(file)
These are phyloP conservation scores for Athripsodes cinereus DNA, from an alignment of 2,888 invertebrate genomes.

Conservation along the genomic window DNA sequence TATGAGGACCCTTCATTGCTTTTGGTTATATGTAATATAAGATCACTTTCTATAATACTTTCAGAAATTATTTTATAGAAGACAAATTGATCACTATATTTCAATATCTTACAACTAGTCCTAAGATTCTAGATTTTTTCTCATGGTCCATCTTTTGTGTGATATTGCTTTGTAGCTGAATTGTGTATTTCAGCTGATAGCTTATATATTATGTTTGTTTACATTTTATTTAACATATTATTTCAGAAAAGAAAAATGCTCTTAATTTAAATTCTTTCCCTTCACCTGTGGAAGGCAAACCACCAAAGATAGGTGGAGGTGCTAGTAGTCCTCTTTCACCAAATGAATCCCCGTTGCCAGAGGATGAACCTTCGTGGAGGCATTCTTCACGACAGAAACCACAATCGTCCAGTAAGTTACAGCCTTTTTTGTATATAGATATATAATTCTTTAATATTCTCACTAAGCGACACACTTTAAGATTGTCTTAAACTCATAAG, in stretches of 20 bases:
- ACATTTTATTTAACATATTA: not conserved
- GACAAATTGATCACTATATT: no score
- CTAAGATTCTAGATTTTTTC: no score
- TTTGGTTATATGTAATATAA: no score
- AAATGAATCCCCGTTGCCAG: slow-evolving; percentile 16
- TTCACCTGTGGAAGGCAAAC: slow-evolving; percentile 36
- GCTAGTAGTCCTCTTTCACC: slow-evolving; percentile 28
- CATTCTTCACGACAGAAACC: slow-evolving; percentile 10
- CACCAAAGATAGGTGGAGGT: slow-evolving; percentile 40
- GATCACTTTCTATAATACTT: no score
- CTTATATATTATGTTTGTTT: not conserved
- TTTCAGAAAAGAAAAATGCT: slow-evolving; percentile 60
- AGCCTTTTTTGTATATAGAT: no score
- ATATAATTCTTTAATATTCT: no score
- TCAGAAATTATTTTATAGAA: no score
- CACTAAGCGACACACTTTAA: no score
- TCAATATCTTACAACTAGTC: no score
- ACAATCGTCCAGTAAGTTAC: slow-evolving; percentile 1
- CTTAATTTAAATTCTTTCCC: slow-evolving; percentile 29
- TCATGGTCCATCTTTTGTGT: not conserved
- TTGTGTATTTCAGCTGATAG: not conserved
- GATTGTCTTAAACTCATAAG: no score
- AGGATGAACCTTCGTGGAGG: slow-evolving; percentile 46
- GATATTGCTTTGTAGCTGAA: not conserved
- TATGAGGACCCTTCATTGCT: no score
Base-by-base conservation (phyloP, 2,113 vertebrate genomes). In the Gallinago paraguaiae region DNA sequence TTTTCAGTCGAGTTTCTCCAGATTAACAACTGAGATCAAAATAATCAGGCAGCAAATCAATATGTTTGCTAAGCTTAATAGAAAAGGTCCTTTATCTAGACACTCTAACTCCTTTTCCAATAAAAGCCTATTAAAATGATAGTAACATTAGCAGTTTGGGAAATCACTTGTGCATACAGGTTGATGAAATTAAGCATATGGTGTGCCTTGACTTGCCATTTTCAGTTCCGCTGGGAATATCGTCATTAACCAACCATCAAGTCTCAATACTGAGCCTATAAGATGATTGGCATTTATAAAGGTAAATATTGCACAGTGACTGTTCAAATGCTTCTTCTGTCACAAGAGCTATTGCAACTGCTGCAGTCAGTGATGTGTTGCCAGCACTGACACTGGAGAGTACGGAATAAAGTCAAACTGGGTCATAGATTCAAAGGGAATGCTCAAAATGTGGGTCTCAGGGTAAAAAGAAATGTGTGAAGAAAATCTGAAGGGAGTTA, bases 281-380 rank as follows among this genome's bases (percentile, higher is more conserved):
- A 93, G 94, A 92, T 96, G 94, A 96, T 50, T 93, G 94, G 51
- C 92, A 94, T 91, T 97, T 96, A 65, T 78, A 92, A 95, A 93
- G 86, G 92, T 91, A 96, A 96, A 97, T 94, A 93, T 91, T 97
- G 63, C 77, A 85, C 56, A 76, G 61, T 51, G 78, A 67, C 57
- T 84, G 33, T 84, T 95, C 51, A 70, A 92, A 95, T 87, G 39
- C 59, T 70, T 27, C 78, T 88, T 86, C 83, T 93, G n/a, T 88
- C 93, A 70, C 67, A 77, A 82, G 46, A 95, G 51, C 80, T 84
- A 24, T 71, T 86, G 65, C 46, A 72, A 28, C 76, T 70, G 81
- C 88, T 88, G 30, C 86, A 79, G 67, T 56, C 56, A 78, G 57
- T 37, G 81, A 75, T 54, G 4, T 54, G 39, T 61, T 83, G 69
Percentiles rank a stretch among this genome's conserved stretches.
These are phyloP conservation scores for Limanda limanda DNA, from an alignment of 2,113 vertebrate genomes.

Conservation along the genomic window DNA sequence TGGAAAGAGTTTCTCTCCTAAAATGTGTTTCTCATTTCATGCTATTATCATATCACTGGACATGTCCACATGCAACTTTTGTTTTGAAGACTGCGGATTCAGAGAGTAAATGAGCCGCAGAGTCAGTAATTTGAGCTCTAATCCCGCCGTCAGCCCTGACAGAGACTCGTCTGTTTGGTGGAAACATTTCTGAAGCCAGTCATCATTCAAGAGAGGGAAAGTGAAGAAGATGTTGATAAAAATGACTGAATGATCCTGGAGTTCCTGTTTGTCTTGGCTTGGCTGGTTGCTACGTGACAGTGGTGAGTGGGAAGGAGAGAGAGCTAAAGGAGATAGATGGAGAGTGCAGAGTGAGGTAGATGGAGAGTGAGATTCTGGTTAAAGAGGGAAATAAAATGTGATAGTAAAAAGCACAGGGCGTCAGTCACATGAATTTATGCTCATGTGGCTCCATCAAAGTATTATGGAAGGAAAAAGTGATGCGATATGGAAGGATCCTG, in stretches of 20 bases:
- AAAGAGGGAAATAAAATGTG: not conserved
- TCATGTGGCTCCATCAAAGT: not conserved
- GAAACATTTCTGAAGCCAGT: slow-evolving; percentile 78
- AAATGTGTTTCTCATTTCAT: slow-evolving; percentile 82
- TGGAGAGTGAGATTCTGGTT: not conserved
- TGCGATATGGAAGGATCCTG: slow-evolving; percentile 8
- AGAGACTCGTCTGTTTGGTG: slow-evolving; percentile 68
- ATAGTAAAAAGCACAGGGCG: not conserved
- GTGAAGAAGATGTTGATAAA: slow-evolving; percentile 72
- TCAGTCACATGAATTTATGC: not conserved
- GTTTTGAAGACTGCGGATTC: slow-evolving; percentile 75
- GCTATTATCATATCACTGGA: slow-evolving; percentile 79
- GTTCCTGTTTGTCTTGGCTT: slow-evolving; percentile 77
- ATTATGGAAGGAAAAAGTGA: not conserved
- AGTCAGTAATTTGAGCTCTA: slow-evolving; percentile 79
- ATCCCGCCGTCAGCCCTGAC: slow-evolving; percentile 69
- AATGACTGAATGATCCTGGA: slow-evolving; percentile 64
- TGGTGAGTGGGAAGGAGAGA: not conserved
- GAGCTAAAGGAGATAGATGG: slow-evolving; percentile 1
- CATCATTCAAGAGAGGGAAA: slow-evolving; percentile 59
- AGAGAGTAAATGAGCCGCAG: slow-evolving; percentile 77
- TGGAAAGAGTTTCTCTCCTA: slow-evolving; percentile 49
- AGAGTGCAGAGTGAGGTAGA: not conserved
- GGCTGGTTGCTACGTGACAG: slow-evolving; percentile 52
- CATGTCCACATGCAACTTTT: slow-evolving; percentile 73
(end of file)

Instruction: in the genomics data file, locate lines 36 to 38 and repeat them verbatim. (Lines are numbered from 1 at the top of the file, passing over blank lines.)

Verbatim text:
- A 24, T 71, T 86, G 65, C 46, A 72, A 28, C 76, T 70, G 81
- C 88, T 88, G 30, C 86, A 79, G 67, T 56, C 56, A 78, G 57
- T 37, G 81, A 75, T 54, G 4, T 54, G 39, T 61, T 83, G 69